Even during the height of the zine craze, while most of them were happily reviewing Italian horror, one pasta-encrusted genre that often went unnoticed was the Italian action film. Often times even more shocking and bizarre than their gory counterparts, they were wonderfully volatile, ultra-violent and, even with all the RAMBO rip-offs, unabashedly imaginative. Bloggers Paul Cooke and David Zuzelo are finally bringing this much-ignored genre to the forefront in their wonderfully nostalgic TOUGH TO KILL, VOLUME 1: THE ITALIAN ACTION EXPLOSION.
I say “nostalgic” because this self-published book hearkens back to the aforementioned zine era, so much so that even its (minor) flaws are endearing. The first of a series, this starting volume collects the duo’s reviews, written with such a fanboy love and craze for these flicks that their lack of professional tact will probably turn off readers looking for an in-depth, analytical review.
Instead, Cooke and Zuzelo go off on the beauty of the blood sprays, the joy of an exploding hut and the thrill of seeing Fred Williamson on the screen. These guys act like film geeks in a mom-and-pop video store salivating over an underground find, urging you to rent it, with their excited demeanor infectiously daring you to plunk down your dollar.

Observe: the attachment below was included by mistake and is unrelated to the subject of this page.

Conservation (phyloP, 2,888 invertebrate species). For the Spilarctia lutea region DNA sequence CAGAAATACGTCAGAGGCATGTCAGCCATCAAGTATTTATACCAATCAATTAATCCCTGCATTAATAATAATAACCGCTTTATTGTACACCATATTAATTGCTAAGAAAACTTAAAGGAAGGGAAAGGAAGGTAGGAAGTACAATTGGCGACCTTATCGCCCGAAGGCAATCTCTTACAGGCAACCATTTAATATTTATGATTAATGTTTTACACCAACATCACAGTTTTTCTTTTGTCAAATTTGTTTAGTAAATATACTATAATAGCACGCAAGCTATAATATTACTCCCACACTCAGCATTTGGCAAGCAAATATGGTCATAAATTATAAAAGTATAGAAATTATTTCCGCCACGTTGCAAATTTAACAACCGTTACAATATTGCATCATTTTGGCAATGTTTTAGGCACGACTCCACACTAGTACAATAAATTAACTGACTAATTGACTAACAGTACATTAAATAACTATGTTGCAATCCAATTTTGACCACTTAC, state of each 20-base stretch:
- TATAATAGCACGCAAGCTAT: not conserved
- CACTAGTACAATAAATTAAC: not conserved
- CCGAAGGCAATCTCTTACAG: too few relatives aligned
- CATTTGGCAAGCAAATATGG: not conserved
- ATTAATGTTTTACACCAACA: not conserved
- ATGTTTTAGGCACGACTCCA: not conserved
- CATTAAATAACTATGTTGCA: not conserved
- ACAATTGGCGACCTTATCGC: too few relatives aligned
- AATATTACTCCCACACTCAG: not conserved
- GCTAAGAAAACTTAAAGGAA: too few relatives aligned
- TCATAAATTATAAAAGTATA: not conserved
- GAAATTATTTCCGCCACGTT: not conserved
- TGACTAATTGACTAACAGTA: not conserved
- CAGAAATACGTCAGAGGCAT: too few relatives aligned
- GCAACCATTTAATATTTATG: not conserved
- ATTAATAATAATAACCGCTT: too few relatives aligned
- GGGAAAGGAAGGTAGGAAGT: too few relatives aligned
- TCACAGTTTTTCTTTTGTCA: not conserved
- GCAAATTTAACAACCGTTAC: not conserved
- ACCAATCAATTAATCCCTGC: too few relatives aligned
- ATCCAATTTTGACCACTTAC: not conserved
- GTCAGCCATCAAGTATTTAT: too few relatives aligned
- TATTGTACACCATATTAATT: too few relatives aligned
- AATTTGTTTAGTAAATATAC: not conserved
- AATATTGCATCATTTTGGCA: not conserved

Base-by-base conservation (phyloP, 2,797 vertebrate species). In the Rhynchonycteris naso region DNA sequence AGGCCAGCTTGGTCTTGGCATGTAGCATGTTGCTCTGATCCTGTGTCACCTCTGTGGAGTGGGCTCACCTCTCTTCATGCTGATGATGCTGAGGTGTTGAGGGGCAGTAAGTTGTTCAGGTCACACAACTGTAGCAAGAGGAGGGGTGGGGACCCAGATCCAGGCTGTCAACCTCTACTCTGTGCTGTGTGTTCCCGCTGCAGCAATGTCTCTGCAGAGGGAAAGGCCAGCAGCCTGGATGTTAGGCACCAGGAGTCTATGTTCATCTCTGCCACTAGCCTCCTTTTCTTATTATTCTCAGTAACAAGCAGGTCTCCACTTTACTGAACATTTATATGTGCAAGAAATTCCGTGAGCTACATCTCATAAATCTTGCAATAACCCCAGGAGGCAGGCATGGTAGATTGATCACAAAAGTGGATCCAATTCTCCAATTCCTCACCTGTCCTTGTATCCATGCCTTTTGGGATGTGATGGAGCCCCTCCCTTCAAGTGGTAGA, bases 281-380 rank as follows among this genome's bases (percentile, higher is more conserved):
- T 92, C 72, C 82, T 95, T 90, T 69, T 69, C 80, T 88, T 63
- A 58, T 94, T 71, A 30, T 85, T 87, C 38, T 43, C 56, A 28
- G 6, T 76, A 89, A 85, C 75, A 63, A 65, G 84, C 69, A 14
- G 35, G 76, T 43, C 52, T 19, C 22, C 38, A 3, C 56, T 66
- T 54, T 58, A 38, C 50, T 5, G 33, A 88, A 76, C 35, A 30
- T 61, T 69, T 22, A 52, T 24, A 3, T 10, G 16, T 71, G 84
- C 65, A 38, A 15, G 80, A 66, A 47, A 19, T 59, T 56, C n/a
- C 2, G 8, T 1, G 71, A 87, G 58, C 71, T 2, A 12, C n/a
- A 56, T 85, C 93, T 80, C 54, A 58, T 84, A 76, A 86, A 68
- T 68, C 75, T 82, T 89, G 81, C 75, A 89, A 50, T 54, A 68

For example, after reading this book, I am looking all over for a copy of THE LAST MATCH, starring the unholy trinity of Martin Balsam, Ernest Borgnine and Henry Silva. It’s a revenge-and-rescue movie that substitutes well-trained, elite search-and-destroy soldiers for a uniformed football team who uses their sports skills to save the day. Apparently, one of the players even blows up a helicopter with a punt. A freakin’ punt! Hell, they give it four exploding huts!
My only complaint with the book would have to be the same complaints I had with zines, oddly enough: the design, or lack thereof. Written across the page with only the occasional picture, it is easy to get lost in the sentence when it stretched across a normal-sized sheet of paper. Next time, guys, try two or three columns and, just to keep the reader on their toes, more photos. I mean, I feel like kind of an asshole even bringing it up, considering the lack of these types of books out there, but this is a series I want to succeed and see more of.
TOUGH TO KILL is, for me, a seminal textbook, introducing me to a new genre that I never not only really paid attention to, but never really knew anything about. Very rarely do review books do that to me anymore, so keep it up, guys. —Louis Fowler